NCAP Implements Changes to Credit Reports

There is an ongoing and spirited debate regarding the accuracy of consumer credit reports, the impact of errors on consumers and the responsiveness of the three national credit reporting agencies (Experian, Equifax & Transunion - collectively “the bureaus”) to consumer disputes.

Progress has been made over the last few years but most would agree, that there are still things we can do to improve the accuracy of reports.  This is good news for all three parties to the tenant screening transaction (applicants, landlords and the bureaus).  The benefit of improved accuracy extends to the validity of the various scoring models and the number of consumer disputes!

The National Consumer Assistance Plan (NCAP) is an industry initiative – borne out of settlement discussions between the bureaus and 31 state attorneys general.  NCAP defines itself as follows:

“The National Consumer Assistance Plan is an initiative launched by the three nationwide consumer credit reporting companies – Equifax, Experian and TransUnion – to make credit reports more accurate and make it easier for consumers to correct any errors on their credit reports.

Under the plan, which was launched in March, 2015, the three companies are taking a number of steps to improve data accuracy and quality and make it easier for consumers to understand their credit information. The companies are implementing the plan over a three year period with full implementation of the plan expected by March 2018.

July 2017 – Restrictions on Reporting of Civil (Eviction) Judgments

On July 1, 2017, the bureaus deployed the first of those steps when they limited reporting of tax lien and civil judgments to those records that:

  • Include the consumer’s name, address and SSN (or DOB); and
  • Have been verified (by courthouse visit) within the last 90 days.

The purpose of this step is to reduce the number of false positives.  Those familiar with civil records know well the challenge associated with record matching due to the lack of personal identifiers – data elements like full name, SSN and DOB.  What is the impact of this action?

“Eric J. Ellman, interim CEO of the Consumer Data Industry Association, said in an e-mailed statement a “vast majority” of all civil judgment data and about half of all tax lien records will not meet the new standards. In separate client notices sent out last summer, both Experian and TransUnion said civil judgments would likely no longer be part of their consumer credit databases.”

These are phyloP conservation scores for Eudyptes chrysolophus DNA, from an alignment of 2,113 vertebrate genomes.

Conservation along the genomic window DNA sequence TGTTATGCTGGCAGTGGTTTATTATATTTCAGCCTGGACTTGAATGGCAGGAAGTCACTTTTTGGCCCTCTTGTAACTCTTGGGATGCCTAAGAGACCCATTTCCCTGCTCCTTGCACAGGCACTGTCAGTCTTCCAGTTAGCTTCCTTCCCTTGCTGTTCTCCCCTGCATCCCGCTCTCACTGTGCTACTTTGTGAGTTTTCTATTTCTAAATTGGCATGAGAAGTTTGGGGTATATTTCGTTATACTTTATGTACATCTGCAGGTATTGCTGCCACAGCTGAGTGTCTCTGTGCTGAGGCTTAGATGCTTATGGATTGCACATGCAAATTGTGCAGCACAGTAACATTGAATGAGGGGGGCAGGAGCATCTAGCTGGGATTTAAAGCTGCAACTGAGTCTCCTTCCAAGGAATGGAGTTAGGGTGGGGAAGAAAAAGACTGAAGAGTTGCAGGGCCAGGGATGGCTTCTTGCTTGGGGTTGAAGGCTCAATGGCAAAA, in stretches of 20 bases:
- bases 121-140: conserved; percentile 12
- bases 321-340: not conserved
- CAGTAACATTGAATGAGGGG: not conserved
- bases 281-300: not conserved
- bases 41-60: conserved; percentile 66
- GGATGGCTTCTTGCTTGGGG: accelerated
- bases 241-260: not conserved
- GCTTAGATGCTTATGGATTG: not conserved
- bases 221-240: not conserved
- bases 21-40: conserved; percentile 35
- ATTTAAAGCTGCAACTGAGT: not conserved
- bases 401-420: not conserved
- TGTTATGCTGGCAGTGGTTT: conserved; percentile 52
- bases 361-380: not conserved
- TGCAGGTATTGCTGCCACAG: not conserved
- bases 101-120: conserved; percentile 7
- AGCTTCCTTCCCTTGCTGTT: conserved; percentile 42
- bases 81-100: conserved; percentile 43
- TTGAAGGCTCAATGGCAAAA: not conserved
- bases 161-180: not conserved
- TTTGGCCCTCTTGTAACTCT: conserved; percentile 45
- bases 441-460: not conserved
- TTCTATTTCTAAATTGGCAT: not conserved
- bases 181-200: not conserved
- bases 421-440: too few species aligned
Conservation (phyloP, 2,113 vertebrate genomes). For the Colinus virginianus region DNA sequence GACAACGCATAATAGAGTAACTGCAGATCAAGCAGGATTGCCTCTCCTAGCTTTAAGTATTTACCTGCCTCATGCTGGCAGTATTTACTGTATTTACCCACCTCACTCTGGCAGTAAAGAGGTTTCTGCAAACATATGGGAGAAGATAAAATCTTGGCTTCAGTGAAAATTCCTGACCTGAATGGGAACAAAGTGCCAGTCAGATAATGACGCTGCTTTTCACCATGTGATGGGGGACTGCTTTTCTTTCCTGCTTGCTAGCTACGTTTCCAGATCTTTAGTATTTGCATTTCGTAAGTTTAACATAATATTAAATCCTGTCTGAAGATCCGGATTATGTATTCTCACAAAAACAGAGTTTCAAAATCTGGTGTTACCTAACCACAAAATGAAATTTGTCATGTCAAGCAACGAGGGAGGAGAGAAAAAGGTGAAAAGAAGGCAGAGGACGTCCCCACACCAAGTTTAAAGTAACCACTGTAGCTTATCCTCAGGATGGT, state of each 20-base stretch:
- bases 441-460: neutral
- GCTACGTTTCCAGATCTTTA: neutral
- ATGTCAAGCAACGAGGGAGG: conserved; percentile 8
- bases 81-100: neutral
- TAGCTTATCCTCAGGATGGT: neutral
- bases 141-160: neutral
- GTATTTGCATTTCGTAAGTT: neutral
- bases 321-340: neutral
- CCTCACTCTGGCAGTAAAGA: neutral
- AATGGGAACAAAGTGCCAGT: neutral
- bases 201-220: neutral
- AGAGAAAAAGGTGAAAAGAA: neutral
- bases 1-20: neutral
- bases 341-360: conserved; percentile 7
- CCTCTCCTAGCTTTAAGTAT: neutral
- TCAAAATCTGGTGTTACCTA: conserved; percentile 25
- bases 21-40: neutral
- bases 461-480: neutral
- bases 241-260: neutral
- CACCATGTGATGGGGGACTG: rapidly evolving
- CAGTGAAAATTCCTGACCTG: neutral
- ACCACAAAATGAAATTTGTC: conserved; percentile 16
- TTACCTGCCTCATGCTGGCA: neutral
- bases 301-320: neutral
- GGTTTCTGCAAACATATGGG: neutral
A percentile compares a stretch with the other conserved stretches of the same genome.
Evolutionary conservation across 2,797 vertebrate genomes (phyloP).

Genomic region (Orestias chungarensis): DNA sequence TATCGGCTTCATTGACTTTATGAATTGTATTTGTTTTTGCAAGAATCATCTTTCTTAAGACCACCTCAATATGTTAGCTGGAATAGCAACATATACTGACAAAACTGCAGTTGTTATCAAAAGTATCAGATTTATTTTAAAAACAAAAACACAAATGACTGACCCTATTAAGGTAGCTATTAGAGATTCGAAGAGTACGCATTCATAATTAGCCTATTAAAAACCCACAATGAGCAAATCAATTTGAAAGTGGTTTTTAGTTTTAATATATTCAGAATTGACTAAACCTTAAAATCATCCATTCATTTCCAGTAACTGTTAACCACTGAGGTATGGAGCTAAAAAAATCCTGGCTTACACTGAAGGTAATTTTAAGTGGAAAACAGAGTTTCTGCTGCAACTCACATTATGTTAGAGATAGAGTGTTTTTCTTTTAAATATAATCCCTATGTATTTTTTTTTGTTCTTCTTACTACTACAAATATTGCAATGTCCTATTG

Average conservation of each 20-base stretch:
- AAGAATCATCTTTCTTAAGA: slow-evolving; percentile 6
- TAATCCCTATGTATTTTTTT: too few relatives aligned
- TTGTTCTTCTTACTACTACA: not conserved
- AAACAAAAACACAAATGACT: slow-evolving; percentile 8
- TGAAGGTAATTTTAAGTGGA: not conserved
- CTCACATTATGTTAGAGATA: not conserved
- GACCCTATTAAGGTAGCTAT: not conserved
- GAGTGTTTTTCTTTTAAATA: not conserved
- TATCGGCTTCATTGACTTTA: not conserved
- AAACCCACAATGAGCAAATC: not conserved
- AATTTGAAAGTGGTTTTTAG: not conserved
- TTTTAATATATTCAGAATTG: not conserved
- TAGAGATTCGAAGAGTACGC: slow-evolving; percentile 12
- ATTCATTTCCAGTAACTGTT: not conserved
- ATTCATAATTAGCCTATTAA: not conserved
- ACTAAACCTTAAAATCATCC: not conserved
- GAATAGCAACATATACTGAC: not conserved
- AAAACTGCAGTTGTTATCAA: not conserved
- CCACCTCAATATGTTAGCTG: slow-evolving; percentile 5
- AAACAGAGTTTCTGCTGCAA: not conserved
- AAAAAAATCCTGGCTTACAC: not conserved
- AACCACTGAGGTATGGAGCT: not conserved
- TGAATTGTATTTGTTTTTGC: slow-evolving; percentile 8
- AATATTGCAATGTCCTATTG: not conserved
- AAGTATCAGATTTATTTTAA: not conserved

Relying on credit reports alone for civil (eviction) records data was never a good idea.  First of all, it takes time for judgments to find their way onto the credit reports – due to the lack of identifiers in the civil record.  Rarely (as in almost never) are SSN’s (even last four) or DOB’s included or accessible in the civil record.

And then there is the well-known but often ignored fact that almost no eviction filings result in judgments. This is because the majority are settled (the resident pays or simply moves out) and dismissed by the plaintiff (landlord), not because they lack merit, but because the odds of collecting are not likely.

The point is, reporting of fewer judgments on credit reports is of little consequence to landlords who work with tenant screening companies who conduct thorough eviction records searches and include record matching and examination of filings - by contacting the plaintiff or plaintiff’s attorney if necessary – to surface the reasons for those filings.

September 2017 – Restrictions on Reporting of Medical Debt

Beginning September 15, 2017, medical debt will not be reported until 180 days after the date of delinquency.  Medical data furnishers will be required to include full name, address, SSN and DOB as part of their credit feed to the bureaus.

This change is intended to reduce false positives and to prevent reporting of medical debt (and its impact on consumers) when due to insurance claims processing delays.

A large percentage of derogatory credit is associated with medical debt and much of that is due to processing delays – which in turn puts downward pressure on credit scores. As we see it, there is little downside to this change.

Landlords often exclude medical debt from their rental criteria – by basing their criteria on credit detail alone or in combination with one of the scores.  Good idea since those with medical debt are often solid rental risks.


The bureaus have made considerable progress in response to CFPB “activities” and legal pressure at the state level – and recognizing that anything we can reasonably do to improve the quality of our reports is a good thing.

Screening of prospective tenants remain an essential business function for the landlord.  Doing so is increasingly challenging due to changes in state and federal consumer reporting law and consumer demand for transparency.  You can (and certainly should be able to) rely on your tenant screening company to stay informed and tweak your processes to remain compliant and continue to thoroughly vet prospective residents.